3 Annotations

First Reading

Pedro  •  Link

Middleton, Col. Thomas
L&M say...
(d.1672). Navy Commissioner, Portsmouth 1664-7; Surveyor of the Navy 1667-72; Navy Commissioner, Chatham 1672.
Little is known of his background except that he had risen to rank of colonel in the Parliamentary Army, had traded with the West Indies and New England, and had travelled both in the New World and the Mediterranean, becoming a member of the Council for Plantations in 1660... (Further info has spoilers)

Second Reading

Terry Foreman  •  Link

Middleton, Col. Thomas after 1660.
L&M say...
Hiis wartime letters from Portsmouth show him as a vigorous officer and a stern disciplinarian. His remedy for desertion (and he expected that seamen would be bound to desert when their ships came in) was to recommend that gallows be set up in every town between Portsmouth and London and that every tenth deserter be hanged. He broke up a mutiny in Nov. 1665 by the use of a 'good cudgel', and reported to the Board thart he had not been troubled since. Both Pepys and Coventry thought highly of his work in the dockyard. As a Surveyor, however, he proved incapable in Pepys's view of paying attention to detail. In fact after his appointment to the Board in 1667 he spent most of his time at Chatham, and was obviously at his happiest at the workface.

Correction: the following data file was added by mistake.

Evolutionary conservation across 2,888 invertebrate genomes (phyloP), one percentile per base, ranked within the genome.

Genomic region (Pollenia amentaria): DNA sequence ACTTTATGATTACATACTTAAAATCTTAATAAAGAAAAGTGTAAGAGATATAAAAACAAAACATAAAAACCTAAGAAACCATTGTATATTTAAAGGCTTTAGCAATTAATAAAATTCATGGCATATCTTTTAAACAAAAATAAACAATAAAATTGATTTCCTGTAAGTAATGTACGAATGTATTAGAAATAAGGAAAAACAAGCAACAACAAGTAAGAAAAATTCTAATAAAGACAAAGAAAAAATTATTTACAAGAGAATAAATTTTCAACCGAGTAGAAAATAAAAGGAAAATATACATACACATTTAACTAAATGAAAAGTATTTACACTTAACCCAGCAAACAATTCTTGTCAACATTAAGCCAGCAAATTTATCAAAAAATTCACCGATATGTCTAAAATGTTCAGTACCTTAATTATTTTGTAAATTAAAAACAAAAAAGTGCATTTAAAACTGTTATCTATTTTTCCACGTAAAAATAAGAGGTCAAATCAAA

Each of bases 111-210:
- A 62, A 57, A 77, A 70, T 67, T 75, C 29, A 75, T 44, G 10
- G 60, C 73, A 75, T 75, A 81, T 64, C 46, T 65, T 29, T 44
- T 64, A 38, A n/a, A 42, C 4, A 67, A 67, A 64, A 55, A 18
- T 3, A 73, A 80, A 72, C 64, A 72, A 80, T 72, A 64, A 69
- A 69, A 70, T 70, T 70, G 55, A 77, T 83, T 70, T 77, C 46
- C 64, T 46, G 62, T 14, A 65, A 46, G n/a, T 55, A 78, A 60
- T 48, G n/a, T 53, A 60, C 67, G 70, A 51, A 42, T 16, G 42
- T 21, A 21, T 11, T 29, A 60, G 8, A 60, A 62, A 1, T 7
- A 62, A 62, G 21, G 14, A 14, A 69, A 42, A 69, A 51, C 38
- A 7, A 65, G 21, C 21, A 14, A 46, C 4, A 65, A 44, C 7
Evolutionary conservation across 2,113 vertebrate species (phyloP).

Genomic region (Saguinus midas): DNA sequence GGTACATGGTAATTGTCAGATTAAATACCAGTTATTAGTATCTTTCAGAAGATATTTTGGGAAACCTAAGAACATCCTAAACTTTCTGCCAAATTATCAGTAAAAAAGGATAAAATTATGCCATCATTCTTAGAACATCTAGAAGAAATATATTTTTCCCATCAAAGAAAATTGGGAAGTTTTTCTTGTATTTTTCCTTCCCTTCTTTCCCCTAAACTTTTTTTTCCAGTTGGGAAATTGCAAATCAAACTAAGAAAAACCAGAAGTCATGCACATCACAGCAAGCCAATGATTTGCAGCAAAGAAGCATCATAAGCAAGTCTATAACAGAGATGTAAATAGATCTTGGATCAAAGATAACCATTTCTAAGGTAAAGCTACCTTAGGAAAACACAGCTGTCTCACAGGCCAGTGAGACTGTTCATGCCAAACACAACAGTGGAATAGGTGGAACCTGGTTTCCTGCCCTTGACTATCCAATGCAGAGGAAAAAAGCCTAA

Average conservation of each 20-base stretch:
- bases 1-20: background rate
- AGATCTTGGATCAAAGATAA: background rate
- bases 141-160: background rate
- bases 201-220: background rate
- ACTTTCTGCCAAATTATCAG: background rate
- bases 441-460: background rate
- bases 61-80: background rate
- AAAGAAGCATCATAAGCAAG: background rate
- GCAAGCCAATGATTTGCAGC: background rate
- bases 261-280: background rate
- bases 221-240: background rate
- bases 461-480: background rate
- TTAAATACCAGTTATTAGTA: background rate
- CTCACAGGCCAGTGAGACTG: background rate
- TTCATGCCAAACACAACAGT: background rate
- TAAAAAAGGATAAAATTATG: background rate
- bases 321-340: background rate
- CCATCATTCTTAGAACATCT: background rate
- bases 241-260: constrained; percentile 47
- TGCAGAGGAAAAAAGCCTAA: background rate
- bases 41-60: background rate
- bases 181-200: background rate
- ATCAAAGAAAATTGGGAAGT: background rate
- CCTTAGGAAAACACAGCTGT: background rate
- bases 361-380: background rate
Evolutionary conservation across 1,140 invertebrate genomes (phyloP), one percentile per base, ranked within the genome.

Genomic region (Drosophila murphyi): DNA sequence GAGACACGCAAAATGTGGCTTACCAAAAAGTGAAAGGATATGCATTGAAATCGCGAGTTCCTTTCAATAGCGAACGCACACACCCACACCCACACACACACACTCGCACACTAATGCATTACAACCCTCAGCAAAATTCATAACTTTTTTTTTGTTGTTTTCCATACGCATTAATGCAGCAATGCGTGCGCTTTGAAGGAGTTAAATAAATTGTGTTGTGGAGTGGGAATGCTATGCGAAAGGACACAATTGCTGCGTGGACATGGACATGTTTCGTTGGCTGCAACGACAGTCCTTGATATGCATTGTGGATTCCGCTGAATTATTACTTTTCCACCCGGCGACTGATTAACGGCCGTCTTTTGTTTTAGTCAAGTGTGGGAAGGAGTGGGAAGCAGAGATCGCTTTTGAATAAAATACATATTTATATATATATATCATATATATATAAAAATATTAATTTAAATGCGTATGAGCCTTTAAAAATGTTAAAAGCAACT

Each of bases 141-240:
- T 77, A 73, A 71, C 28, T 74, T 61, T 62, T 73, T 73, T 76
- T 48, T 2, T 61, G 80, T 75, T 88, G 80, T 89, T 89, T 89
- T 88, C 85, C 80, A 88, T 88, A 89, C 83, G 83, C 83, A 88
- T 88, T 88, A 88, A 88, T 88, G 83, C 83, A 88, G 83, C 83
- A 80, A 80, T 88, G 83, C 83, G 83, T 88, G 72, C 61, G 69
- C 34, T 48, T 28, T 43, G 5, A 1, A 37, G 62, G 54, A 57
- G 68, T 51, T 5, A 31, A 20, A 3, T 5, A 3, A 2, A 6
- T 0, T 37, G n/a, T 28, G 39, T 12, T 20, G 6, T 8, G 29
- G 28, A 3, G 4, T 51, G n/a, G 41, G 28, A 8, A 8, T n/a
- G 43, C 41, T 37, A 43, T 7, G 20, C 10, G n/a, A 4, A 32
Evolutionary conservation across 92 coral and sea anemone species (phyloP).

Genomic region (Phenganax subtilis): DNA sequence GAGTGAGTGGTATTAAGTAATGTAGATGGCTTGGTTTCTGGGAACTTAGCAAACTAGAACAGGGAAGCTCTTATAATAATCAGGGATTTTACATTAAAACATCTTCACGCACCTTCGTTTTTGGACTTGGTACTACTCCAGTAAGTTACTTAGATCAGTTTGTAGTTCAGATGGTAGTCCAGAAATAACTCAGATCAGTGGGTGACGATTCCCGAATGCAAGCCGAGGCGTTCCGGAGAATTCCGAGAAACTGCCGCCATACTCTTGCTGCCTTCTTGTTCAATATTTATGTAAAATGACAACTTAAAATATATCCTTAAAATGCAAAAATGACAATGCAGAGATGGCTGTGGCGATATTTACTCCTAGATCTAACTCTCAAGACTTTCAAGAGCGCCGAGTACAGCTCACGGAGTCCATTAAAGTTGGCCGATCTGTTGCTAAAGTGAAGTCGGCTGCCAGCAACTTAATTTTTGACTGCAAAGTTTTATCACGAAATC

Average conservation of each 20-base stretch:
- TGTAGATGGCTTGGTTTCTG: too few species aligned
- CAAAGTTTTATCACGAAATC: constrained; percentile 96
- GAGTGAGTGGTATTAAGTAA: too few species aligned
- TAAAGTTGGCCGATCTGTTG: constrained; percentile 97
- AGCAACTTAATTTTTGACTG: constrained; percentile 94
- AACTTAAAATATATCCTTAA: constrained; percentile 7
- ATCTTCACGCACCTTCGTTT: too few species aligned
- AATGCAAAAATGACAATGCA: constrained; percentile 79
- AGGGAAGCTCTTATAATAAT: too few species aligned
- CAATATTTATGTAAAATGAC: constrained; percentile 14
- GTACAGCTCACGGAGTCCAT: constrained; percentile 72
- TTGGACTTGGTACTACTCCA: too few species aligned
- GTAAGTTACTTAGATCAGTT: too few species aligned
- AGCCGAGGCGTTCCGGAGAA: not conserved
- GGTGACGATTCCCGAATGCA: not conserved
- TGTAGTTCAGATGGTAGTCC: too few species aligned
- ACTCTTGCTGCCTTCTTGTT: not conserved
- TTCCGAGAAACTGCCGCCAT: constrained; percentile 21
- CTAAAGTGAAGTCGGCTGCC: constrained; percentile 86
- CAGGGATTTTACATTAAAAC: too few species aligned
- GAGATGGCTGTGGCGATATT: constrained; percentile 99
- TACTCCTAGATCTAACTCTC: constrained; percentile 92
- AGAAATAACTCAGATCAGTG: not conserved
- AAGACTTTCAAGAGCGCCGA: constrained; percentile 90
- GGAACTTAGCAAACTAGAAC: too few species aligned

His (first) wife was Elizabeth, who died in 1669.

San Diego Sarah  •  Link

Col. Thomas Middleton was one of the mariners who fought on land in the Parliamentary army during the Civil War, and retained his military title after the Restoration.

Col. Thomas Middleton was appointed the Commissioner of the Navy at Portsmouth in 1664, and Surveyor of the Navy from 1667 until his death.

There are many references to him in Pepys’ Diary. Pepys speaks of a meeting at the Navy office on 19 December, 1667, when Middleton first took his place at the Board as Surveyor of the Navy, and thought he would be an excellent officer.

Later, when Middleton appeared overscrupulous in investigating the terms of contracts, Pepys’ opinion of him declined.

Col. Thomas Middleton owned considerable shipping, as well as some plantations in Barbados and Antigua, in the West Indies.

Major Nehemiah Bourne was asked to give Col. Thomas Middleton’s son his best advice; if the latter died without issue Middleton’s estate was to go to the Trinity House for the benefit of poor seamen.

Although Col. Thomas Middleton held office under the Crown he was “a known Protestant and zealot,” but probably was not as extreme in his views as Bourne.

Highlights from a 1952 paper presented by Captain William Robert Chaplin, of the Trinity House, London.

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